On PC there are now 64 players, and the jets are back. On larger maps such as Caspian Borders and Operation Firestorm - multiplayer is an epic experience, chaotic and hard to get an overview of - and I mean this in the most positive way imaginable. And while this is something that fans have been missing in the recent Bad Company titles, Battlefield 3 also manages to succeed with smaller maps. The two Paris maps are incredibly beautiful, and while Siene Crossing is claustrophobic next to Caspian Borders - it is just as intense and fun to play - especially with a group of people who know what they're doing.
One of the most important additions is suppression. When you fire towards an enemy, regardless of whether he is hit or if the bullets go passed he is suppressed - his vision is blurred, and his aim less accurate, and remains that way until he moves or you cease firing. It's a brilliant mechanic, that makes it easier to fight off snipers, and forces players to stay mobile.
Regardless of whether you choose to remain on foot or whether you're commanding a tank or a jet, you can make a difference. Naturally, there is a persistent system of progression, where you unlock new weapons and equipment, but the weapons you start with are good enough for you to be effective from the first minute, and most of the important gadgets for all four classes are available from the start, as opposed to what was the case in Battlefield: Bad Company 2.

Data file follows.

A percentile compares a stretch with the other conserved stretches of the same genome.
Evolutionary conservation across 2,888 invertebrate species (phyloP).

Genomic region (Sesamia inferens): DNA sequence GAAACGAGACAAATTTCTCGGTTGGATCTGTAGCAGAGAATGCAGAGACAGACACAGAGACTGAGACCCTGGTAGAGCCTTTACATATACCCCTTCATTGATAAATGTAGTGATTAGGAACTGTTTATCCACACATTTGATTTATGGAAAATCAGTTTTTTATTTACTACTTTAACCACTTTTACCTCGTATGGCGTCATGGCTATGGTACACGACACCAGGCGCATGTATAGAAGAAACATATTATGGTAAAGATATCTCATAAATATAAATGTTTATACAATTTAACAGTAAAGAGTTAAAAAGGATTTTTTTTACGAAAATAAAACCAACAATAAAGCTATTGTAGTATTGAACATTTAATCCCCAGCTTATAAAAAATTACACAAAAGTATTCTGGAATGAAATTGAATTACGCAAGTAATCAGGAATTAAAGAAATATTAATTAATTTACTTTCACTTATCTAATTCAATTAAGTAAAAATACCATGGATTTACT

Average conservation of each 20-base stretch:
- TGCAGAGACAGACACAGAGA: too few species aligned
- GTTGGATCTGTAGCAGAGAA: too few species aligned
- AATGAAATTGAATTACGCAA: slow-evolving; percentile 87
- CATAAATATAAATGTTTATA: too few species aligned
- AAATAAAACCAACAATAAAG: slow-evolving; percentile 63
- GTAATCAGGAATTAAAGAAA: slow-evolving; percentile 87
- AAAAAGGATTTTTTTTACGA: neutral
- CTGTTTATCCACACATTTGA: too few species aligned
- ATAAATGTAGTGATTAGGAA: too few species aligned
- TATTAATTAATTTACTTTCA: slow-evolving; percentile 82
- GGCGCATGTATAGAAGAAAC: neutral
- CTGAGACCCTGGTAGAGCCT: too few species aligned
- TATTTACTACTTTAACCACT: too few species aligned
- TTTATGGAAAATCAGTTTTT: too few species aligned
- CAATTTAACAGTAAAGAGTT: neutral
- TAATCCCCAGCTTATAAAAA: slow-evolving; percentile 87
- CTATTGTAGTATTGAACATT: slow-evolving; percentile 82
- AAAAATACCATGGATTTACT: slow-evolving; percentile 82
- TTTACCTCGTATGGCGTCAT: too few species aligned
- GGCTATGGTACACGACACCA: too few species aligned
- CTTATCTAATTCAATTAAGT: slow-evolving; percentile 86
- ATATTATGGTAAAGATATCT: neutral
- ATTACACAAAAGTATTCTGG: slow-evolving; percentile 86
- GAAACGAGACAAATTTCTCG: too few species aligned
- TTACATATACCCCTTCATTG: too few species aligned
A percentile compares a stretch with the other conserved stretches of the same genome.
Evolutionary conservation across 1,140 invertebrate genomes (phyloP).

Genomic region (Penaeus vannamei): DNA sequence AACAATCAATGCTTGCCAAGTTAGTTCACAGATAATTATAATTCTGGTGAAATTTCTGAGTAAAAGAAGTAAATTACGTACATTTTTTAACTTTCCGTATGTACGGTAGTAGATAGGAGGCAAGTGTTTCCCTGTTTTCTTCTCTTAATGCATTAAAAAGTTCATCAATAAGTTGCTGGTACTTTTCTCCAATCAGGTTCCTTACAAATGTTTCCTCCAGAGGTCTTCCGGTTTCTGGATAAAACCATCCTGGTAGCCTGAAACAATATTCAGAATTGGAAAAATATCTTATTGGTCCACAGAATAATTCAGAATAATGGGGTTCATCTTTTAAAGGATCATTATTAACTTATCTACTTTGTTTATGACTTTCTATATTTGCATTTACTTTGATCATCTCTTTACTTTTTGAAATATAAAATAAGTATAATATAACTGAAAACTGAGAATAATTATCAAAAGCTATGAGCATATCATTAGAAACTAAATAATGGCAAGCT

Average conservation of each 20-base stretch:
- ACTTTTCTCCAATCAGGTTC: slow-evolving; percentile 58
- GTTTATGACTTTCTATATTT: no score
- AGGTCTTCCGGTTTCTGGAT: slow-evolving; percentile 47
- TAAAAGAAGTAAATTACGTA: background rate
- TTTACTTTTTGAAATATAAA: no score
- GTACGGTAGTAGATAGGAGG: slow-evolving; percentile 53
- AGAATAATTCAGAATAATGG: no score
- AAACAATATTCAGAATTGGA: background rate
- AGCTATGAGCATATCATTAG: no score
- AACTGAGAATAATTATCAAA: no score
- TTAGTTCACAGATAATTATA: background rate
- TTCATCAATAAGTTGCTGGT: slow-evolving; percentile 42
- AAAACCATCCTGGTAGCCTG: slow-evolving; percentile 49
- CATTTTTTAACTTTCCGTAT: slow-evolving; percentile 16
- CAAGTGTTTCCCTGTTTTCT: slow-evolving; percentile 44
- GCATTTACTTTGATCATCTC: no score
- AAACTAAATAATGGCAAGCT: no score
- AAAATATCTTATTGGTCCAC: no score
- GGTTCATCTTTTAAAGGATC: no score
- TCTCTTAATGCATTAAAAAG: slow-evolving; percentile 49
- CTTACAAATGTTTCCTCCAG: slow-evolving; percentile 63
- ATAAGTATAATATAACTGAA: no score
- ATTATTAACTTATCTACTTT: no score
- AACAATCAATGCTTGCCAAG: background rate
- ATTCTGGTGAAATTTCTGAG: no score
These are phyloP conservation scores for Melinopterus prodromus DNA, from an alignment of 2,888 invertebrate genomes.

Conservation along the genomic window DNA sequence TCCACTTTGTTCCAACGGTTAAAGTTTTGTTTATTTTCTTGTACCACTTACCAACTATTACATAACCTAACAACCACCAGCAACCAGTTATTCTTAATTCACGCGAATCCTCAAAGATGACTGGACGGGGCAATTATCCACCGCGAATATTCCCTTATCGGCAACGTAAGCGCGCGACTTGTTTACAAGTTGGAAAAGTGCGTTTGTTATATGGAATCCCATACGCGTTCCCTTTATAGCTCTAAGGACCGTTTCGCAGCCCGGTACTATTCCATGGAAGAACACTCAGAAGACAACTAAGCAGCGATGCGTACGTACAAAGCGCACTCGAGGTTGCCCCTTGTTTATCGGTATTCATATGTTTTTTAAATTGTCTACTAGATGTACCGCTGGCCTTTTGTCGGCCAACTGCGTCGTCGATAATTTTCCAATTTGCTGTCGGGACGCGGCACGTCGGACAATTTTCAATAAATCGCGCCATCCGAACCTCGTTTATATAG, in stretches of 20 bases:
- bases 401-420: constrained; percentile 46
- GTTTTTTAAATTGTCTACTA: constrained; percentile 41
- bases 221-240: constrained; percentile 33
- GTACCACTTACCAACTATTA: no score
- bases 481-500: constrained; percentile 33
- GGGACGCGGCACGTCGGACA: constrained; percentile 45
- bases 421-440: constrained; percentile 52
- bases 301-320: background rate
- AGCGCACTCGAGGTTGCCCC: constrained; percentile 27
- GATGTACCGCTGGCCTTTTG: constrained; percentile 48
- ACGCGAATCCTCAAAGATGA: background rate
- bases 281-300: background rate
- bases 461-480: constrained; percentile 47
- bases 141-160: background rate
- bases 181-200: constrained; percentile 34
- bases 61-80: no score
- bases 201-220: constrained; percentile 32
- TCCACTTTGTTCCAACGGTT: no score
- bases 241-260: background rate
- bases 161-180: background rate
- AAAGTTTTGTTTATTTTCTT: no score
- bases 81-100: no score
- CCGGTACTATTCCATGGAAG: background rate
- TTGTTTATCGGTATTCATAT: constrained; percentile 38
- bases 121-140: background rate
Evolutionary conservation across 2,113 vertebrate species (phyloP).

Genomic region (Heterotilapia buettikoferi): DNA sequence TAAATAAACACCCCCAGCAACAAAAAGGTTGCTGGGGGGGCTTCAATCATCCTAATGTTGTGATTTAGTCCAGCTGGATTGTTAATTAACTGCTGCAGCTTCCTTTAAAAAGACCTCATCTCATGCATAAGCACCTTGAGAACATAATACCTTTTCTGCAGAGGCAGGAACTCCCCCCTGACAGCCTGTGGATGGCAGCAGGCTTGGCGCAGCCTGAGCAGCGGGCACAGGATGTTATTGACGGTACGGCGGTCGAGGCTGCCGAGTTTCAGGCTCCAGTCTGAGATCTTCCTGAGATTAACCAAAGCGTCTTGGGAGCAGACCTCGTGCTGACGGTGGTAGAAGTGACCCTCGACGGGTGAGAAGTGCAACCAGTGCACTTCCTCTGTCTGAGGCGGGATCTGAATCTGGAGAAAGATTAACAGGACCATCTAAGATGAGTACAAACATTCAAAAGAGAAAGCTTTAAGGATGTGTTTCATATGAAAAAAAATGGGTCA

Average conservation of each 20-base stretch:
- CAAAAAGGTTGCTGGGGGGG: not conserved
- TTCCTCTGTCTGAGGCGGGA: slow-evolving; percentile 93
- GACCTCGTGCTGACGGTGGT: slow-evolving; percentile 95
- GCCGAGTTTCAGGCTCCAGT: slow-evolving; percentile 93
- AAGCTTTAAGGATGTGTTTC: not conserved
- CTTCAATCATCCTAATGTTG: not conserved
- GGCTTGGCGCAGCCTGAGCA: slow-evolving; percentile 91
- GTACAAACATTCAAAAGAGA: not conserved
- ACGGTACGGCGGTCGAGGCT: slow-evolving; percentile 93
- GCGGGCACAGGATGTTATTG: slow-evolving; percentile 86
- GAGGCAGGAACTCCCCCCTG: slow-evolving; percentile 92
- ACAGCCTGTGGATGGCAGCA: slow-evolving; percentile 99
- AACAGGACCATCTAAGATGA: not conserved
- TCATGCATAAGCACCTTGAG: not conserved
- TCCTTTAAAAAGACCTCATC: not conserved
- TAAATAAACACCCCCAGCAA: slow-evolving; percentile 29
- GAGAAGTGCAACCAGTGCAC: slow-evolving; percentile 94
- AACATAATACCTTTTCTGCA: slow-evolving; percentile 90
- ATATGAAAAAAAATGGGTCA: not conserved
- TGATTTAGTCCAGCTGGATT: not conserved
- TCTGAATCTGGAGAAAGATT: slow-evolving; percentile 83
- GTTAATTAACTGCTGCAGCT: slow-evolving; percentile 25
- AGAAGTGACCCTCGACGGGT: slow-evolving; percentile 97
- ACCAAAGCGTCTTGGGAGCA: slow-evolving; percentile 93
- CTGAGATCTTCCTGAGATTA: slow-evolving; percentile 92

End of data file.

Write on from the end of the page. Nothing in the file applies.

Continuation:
There are nine maps in total, all of them can be used with all modes (with different layouts), and during the time I've been playing the game they all held up very well.
The multiplayer of Battlefield is nothing short of fantastic. The pace is tremendous, the levels are well put together and there is plenty of room for tactical moves, and as long as the teams are somewhat evenly matched, the balance also comes across as great.
We've been playing the PC version of Battlefield 3, and on the technical side there are a few things worthy of note. First of all the game is started through Battlelog, the web service that tracks your profile, stats, friends and so on. This is true regardless of whether you plan on playing online, co-operatively or on your own. It may come across as a pain initially, but after having used Battlelog I'm completely converted.